It’s not every day we get beefy boys showing off their bods while doing their killing, therefore I simply had to make a double feature out of A Wakefield Project and The Dare. So are the psychos as scary as they are sexy?
A WAKEFIELD PROJECT (2019)
The killer isn’t the only muscle hunk in this one. The two main boys that move to a small town to open a B&B together are also a couple of hunks.
What they are not, despite the setup, is a couple of gays. It’s insane to me that with an opportunity that obvious the filmmakers didn’t just make them a gay couple. It would have worked fluidly with the plot…and the erotic body shots.
Anyway, one of these boringly straight guys hires a psychic medium to put out feelers at their new place, while the other cliché straight guy researches the building’s history. As the town folk act weird towards them and irritating noises keep getting under everyone’s skin, the pair comes to the same realization—there were murders in their new building that the realtor didn’t disclose.
Conveniently there has been a solar flare, and it has opened up the planes of existence between the living and the dead, so the hunky killer and a bunch of creepy zombie people chase the main characters through dark shadows and eerie blue light.
It’s a fun concept for sure, although it does take quite a while to arrive at the crossover and all the chasing.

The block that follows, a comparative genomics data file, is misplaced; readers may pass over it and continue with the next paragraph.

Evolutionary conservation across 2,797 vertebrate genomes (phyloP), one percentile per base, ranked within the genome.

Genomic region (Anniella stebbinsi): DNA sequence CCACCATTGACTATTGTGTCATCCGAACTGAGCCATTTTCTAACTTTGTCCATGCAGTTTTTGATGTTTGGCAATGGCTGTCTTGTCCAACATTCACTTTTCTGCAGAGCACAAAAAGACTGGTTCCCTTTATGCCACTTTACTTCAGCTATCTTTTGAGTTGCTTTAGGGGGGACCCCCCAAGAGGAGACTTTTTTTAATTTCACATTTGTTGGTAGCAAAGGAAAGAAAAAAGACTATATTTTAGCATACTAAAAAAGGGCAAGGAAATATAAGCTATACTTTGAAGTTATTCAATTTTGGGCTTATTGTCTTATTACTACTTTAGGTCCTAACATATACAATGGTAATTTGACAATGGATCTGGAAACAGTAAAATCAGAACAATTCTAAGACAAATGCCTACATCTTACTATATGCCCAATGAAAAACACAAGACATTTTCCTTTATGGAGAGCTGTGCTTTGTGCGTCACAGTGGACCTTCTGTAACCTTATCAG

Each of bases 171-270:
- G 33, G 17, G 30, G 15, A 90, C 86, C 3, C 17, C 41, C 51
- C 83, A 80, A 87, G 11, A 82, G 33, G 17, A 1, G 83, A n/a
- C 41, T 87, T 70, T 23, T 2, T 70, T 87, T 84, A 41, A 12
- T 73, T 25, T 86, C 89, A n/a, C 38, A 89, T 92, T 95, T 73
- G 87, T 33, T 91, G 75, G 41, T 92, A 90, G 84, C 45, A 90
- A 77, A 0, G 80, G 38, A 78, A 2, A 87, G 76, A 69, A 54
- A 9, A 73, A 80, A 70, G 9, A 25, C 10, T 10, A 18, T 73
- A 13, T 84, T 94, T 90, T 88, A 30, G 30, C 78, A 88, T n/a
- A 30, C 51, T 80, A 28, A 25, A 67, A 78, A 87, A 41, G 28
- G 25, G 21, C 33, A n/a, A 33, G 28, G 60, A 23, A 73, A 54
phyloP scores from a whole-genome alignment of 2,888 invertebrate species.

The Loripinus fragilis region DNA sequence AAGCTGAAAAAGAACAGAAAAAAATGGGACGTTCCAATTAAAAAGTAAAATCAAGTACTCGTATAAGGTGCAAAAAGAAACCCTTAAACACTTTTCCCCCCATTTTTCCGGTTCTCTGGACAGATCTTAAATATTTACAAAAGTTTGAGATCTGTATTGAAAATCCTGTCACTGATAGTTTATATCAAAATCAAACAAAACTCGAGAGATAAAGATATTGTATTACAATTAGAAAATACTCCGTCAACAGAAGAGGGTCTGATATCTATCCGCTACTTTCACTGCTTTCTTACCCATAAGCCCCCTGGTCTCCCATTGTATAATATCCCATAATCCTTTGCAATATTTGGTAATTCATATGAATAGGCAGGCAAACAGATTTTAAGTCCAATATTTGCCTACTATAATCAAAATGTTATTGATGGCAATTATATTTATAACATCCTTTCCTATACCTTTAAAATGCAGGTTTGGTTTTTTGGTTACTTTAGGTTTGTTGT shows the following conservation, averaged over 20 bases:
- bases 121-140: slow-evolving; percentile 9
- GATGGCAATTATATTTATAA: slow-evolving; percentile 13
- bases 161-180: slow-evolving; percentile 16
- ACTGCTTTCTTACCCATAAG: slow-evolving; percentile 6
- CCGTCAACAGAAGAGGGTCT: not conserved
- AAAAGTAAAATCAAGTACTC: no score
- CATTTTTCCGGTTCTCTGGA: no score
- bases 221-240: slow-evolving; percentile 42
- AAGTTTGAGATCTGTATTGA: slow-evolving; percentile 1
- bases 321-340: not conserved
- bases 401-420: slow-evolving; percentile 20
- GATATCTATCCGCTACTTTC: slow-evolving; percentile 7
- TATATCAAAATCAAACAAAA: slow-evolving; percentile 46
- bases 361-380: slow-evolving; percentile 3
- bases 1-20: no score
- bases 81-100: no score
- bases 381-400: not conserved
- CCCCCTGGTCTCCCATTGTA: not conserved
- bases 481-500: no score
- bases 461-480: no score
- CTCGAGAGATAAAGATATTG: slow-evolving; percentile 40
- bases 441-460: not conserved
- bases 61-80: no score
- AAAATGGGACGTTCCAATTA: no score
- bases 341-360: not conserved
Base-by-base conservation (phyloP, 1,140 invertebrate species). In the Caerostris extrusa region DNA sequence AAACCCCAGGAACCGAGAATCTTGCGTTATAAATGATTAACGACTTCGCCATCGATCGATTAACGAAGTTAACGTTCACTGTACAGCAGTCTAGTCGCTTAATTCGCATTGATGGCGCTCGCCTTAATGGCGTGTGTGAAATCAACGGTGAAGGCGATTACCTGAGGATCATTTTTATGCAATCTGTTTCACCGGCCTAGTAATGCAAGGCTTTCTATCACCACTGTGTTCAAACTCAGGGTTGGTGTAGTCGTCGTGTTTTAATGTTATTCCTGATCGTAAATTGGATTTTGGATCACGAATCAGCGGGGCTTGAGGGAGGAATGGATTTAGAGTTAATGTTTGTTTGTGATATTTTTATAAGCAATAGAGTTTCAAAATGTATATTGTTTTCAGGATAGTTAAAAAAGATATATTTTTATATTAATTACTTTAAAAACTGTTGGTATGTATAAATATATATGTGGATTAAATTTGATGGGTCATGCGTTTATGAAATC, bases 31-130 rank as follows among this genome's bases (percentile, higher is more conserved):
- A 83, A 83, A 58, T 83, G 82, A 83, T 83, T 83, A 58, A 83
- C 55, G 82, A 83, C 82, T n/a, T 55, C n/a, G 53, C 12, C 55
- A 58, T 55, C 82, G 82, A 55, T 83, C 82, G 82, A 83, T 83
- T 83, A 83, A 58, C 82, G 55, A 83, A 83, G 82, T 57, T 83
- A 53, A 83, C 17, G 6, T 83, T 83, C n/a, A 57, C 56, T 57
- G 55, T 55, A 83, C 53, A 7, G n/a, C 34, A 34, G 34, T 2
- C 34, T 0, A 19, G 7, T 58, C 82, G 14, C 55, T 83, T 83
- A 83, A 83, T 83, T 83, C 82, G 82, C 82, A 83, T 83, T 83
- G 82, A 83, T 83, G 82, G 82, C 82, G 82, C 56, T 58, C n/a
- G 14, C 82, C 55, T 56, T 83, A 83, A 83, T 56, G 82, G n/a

Unfortunately, A Wakefield Project isn’t scary or suspenseful enough. And the music, which is obviously inspired by Carpenter’s Halloween score, sets a tone at first, but it becomes clear as the film progresses that it’s a pale imitation, because it’s turns more annoying than effective.
THE DARE (2020)
The opening scene is a goodie, starting immediately with killer POV and turning into a suspenseful home invasion sequence. And then…
…our main guy wakens up in dungeon-like room, chained up with a group of strangers who all have no idea why they are there.
Ugh. It’s the cliché Saw trope. A muscular killer in a mask comes in and starts making his captives torture each other…or else.
The torture is mostly inflicted with knives and bugs. The bug shit is pretty nasty.
So what makes The Dare any different than other Saw rip-offs featuring victims trapped in a room navigating a survival of the fittest scenario?
There’s a parallel story about an icky man who keeps a young boy chained up, tortures him, teaches him how to endure and inflict pain, and pushes him to grow stronger. All the while he’s manipulating the boy into accepting him as his father. If you’ve seen films like Chained or Plank Face, this kind of Stockholm syndrome horror feels so very familiar.
As the stories merge just as we’d expect and motivations and secrets are revealed, there’s simply nothing here that is unique or original, so I personally found it all underwhelming and not very scary.